Review: George Strait Country Fest Selling More Than Music

Lifestyle, products are as much part of show as Asleep at the Wheel, Lee Ann Womack, others.

NASHVILLE — Country music's biggest road show for the past few years is taking on a singular life of its own, one that may have ominous overtones for country music.

The seven-year-old George Strait Country Music Festival, which spent Sunday occupying Adelphia Stadium Coliseum and environs here, has grown into a mammoth creature devouring everything in its path. Bigger than the Rolling Stones' stadium tours, more successful than U2's similar ventures, the Strait Fest has evolved into a rolling city that creates its own ethos.

It sells out everywhere it goes. And selling out is becoming an apt metaphor.

Putting country artists in the gigantic setting of football stadiums seems to fly in the face of what has always been best and remarkable about country music: its access and immediacy and closeness. The best country artists make the listener feel a kinship that borders on intimacy. Very few country stars have dared to go beyond what always has been considered the ultimate-size country audience: about 2,000 or so fans in auditoriums or in-the-rounds. Garth Brooks made the big venues work, mainly because of his magnetism and incredible ability to seem to bond with every audience member.

Brooks did it with personality. George Strait is doing it with ethos, with lifestyle choices. Love me? Then love my truck sponsor (Chevy trucks), my boots sponsor (Justin), jeans (Wrangler), cowboy hat (Resistoil), cell phone (Nokia), sour mash whiskey (Jack Daniel's) sponsor, and on and on. The commercial banners fly from every part of the Coliseum.

For some, that's a good thing. For others, it's not.

Sally Conroy, a young fan from Atlanta, said she was offended by some of the commercialization of "Straitland," the large self-styled "country fair" that surrounded the stadium and offered different exhibits and amusements, food and drink. Especially drink and smoke. "I couldn't believe it," Conroy said.

"I wanted to go into the Doral [Cigarettes] tent to see what was there. And they refused to let me in without showing my ID and showing them a pack of cigarettes. To prove that I smoke!"

Commercial Bombardment Vs. Artistry

Indeed, "Straitland" is a kind of idealized village of the commercial concerns of young country-music fans. Included with the amusement diversions and food booths are aggressive marketing teams signing up young consumers, who like Strait's endorsed products and welcome the marketing pitches.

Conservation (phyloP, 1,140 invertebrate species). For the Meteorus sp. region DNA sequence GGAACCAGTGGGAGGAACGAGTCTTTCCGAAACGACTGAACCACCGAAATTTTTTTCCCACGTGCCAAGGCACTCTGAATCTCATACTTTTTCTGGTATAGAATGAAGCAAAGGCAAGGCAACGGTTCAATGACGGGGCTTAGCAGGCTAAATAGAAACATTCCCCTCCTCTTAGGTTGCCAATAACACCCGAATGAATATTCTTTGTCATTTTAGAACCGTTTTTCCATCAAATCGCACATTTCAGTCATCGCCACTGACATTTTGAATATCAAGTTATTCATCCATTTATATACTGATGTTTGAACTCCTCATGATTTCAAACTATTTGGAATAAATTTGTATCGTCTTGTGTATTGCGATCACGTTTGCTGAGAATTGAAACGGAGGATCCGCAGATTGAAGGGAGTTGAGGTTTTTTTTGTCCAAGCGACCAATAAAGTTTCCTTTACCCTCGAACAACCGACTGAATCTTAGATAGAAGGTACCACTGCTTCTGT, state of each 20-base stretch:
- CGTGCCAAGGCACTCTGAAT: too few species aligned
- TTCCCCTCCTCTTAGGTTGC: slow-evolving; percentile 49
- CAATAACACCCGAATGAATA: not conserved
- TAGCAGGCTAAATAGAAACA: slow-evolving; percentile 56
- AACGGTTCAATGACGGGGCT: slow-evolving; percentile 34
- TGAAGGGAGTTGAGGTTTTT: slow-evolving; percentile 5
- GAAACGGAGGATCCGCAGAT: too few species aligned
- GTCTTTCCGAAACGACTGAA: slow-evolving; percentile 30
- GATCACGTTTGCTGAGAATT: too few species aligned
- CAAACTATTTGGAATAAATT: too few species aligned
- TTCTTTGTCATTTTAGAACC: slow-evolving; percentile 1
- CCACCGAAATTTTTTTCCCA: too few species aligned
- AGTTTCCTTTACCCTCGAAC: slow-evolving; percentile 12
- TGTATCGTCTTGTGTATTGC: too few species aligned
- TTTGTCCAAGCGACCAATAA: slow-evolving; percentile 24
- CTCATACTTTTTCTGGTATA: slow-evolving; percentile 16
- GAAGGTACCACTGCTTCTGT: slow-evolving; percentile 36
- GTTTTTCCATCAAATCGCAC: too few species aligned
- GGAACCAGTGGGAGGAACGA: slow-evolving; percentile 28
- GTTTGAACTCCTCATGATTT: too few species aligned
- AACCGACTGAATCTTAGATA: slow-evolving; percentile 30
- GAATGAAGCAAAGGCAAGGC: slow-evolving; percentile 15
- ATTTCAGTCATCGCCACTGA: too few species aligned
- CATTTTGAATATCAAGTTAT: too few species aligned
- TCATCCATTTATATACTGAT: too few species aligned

That said, neither Brooks nor Strait is really doing it with music. Country music requires a certain amount of room to connect, a measure of intimacy.

No intimacy in this coliseum. The artist, invisible as a human figure to the thousands in the upper decks, is only a Jumbotron image, and not a very lively one at that. Mick Jagger can make a Jumbotron seem exciting and vital. Garth Brooks can. Most non-moving country artists cannot.

Poor Kenny Chesney, trying to eke all of the pathos out of his anti-drinking song "That's Why I'm Here," was hopelessly drowned out by some beer-sodden, sun-stricken fans who began The Wave at one end of the stands and it took over, as the multitudes on both sides of the stadium did dueling wave cheers at each other.

Mark Chesnutt earlier turned all that raw energy into something that worked for him during most of his dynamic set. Then, the crowd turned and became quietly petulant during his hit cover of the Aerosmith hit "I Don't Want to Miss a Thing."

Martina McBride, whose incredible pipes recall those of a Linda Ronstadt, was able to shake the Coliseum rafters, unlike equally talented Lee Ann Womack earlier, who suffered from an uneven sound system. Show opener Asleep at the Wheel played to many empty seats because of traffic and late arrivals. Many of the fans never came in at all, and simply gathered to tailgate in parking lots nearby and cook barbecue and drink beer and listen with one ear to the music wafting out of the coliseum while paying more attention to radio and TV coverage of NASCAR driver Jeremy Mayfield winning the NAPA Auto Parts 500, which coincided with Strait Fest.

Authentic Cowboy Pulls Fans Together

In the end, the music was not so much the point of the day, but its afterthought. The event becomes the be-all and end-all. The music is simply the social glue that holds together a remarkable number of like-minded individuals. The country music tribal gathering becomes an affirmation of what they share: similar values, goals, lifestyle and dreams.

Strait succeeds because he is Strait. The epitome of the real country artist, his fans love him because he is real: He's an authentic cowboy who spends most of his time on his working Texas ranch with his family. He doesn't fool around or make headlines or talk out of turn.

Perhaps the most lasting moment came when Alan Jackson — unannounced — strode onto the stage to join his buddy Strait for an effective rendition of their duet from Strait's current album, Latest Greatest Straitest Hits.

They sang "Murder on Music Row" (RealAudio excerpt), which is essentially a song about the death of traditional country music, driving the money changers from the temple and keeping the music pure. It sounds wonderful in any setting, but how strange to hear it ringing out in a multimillion-dollar stadium in a festival setting that will gross untold millions.